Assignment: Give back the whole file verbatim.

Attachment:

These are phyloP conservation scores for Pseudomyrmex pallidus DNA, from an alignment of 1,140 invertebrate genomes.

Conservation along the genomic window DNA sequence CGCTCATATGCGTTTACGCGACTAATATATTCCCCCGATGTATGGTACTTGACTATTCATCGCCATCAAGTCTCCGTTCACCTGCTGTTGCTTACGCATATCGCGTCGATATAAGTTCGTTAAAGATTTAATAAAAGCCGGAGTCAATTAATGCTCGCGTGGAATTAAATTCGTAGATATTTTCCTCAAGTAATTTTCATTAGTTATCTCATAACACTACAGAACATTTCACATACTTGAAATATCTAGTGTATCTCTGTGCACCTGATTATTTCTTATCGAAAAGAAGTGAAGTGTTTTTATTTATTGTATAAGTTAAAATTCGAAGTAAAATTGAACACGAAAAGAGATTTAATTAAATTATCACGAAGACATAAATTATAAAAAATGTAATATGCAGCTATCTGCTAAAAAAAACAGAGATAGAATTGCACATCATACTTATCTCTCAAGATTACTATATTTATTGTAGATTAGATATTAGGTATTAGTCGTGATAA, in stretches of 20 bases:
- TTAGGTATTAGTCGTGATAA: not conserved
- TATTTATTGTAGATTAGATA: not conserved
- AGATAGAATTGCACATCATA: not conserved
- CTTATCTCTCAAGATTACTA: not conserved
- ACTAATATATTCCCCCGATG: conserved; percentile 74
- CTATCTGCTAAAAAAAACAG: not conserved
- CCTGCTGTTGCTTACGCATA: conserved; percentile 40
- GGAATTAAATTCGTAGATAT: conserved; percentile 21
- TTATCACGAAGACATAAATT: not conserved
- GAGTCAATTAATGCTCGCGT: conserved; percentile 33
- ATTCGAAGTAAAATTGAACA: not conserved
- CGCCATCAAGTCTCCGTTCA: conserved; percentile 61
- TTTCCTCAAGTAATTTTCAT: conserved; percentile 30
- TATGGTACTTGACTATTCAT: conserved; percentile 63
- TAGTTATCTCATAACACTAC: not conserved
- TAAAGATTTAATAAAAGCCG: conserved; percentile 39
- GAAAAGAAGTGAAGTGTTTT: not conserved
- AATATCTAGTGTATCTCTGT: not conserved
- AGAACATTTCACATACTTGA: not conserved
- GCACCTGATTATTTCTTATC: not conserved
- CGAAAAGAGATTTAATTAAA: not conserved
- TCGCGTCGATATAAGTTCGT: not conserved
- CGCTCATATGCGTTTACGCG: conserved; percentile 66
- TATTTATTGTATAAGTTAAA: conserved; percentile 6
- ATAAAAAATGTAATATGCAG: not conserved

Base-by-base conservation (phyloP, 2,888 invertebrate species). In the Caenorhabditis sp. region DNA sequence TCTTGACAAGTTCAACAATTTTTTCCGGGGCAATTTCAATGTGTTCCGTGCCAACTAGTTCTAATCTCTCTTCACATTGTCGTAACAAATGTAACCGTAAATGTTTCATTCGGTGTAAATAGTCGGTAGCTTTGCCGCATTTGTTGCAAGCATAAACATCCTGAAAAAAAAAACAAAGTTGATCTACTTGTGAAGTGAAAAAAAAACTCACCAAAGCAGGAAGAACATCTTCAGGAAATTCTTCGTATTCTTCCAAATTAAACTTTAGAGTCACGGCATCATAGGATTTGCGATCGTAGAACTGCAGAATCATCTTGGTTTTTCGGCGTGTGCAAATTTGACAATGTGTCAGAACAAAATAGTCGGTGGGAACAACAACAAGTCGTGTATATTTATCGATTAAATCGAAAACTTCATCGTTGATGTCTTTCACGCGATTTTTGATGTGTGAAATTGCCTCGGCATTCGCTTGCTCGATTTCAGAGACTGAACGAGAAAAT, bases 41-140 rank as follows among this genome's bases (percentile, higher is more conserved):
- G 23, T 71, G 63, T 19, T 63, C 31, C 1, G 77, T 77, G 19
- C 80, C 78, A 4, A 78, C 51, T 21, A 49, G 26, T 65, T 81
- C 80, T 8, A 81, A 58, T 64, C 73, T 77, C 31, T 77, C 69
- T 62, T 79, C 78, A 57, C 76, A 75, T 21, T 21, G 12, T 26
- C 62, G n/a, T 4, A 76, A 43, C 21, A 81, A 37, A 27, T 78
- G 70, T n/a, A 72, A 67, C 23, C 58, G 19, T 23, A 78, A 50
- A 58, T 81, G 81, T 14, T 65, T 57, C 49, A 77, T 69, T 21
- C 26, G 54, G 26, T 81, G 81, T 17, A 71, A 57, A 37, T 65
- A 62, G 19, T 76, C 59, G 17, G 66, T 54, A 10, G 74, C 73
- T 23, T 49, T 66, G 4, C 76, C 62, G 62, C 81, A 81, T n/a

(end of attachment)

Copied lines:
These are phyloP conservation scores for Pseudomyrmex pallidus DNA, from an alignment of 1,140 invertebrate genomes.

Conservation along the genomic window DNA sequence CGCTCATATGCGTTTACGCGACTAATATATTCCCCCGATGTATGGTACTTGACTATTCATCGCCATCAAGTCTCCGTTCACCTGCTGTTGCTTACGCATATCGCGTCGATATAAGTTCGTTAAAGATTTAATAAAAGCCGGAGTCAATTAATGCTCGCGTGGAATTAAATTCGTAGATATTTTCCTCAAGTAATTTTCATTAGTTATCTCATAACACTACAGAACATTTCACATACTTGAAATATCTAGTGTATCTCTGTGCACCTGATTATTTCTTATCGAAAAGAAGTGAAGTGTTTTTATTTATTGTATAAGTTAAAATTCGAAGTAAAATTGAACACGAAAAGAGATTTAATTAAATTATCACGAAGACATAAATTATAAAAAATGTAATATGCAGCTATCTGCTAAAAAAAACAGAGATAGAATTGCACATCATACTTATCTCTCAAGATTACTATATTTATTGTAGATTAGATATTAGGTATTAGTCGTGATAA, in stretches of 20 bases:
- TTAGGTATTAGTCGTGATAA: not conserved
- TATTTATTGTAGATTAGATA: not conserved
- AGATAGAATTGCACATCATA: not conserved
- CTTATCTCTCAAGATTACTA: not conserved
- ACTAATATATTCCCCCGATG: conserved; percentile 74
- CTATCTGCTAAAAAAAACAG: not conserved
- CCTGCTGTTGCTTACGCATA: conserved; percentile 40
- GGAATTAAATTCGTAGATAT: conserved; percentile 21
- TTATCACGAAGACATAAATT: not conserved
- GAGTCAATTAATGCTCGCGT: conserved; percentile 33
- ATTCGAAGTAAAATTGAACA: not conserved
- CGCCATCAAGTCTCCGTTCA: conserved; percentile 61
- TTTCCTCAAGTAATTTTCAT: conserved; percentile 30
- TATGGTACTTGACTATTCAT: conserved; percentile 63
- TAGTTATCTCATAACACTAC: not conserved
- TAAAGATTTAATAAAAGCCG: conserved; percentile 39
- GAAAAGAAGTGAAGTGTTTT: not conserved
- AATATCTAGTGTATCTCTGT: not conserved
- AGAACATTTCACATACTTGA: not conserved
- GCACCTGATTATTTCTTATC: not conserved
- CGAAAAGAGATTTAATTAAA: not conserved
- TCGCGTCGATATAAGTTCGT: not conserved
- CGCTCATATGCGTTTACGCG: conserved; percentile 66
- TATTTATTGTATAAGTTAAA: conserved; percentile 6
- ATAAAAAATGTAATATGCAG: not conserved

Base-by-base conservation (phyloP, 2,888 invertebrate species). In the Caenorhabditis sp. region DNA sequence TCTTGACAAGTTCAACAATTTTTTCCGGGGCAATTTCAATGTGTTCCGTGCCAACTAGTTCTAATCTCTCTTCACATTGTCGTAACAAATGTAACCGTAAATGTTTCATTCGGTGTAAATAGTCGGTAGCTTTGCCGCATTTGTTGCAAGCATAAACATCCTGAAAAAAAAAACAAAGTTGATCTACTTGTGAAGTGAAAAAAAAACTCACCAAAGCAGGAAGAACATCTTCAGGAAATTCTTCGTATTCTTCCAAATTAAACTTTAGAGTCACGGCATCATAGGATTTGCGATCGTAGAACTGCAGAATCATCTTGGTTTTTCGGCGTGTGCAAATTTGACAATGTGTCAGAACAAAATAGTCGGTGGGAACAACAACAAGTCGTGTATATTTATCGATTAAATCGAAAACTTCATCGTTGATGTCTTTCACGCGATTTTTGATGTGTGAAATTGCCTCGGCATTCGCTTGCTCGATTTCAGAGACTGAACGAGAAAAT, bases 41-140 rank as follows among this genome's bases (percentile, higher is more conserved):
- G 23, T 71, G 63, T 19, T 63, C 31, C 1, G 77, T 77, G 19
- C 80, C 78, A 4, A 78, C 51, T 21, A 49, G 26, T 65, T 81
- C 80, T 8, A 81, A 58, T 64, C 73, T 77, C 31, T 77, C 69
- T 62, T 79, C 78, A 57, C 76, A 75, T 21, T 21, G 12, T 26
- C 62, G n/a, T 4, A 76, A 43, C 21, A 81, A 37, A 27, T 78
- G 70, T n/a, A 72, A 67, C 23, C 58, G 19, T 23, A 78, A 50
- A 58, T 81, G 81, T 14, T 65, T 57, C 49, A 77, T 69, T 21
- C 26, G 54, G 26, T 81, G 81, T 17, A 71, A 57, A 37, T 65
- A 62, G 19, T 76, C 59, G 17, G 66, T 54, A 10, G 74, C 73
- T 23, T 49, T 66, G 4, C 76, C 62, G 62, C 81, A 81, T n/a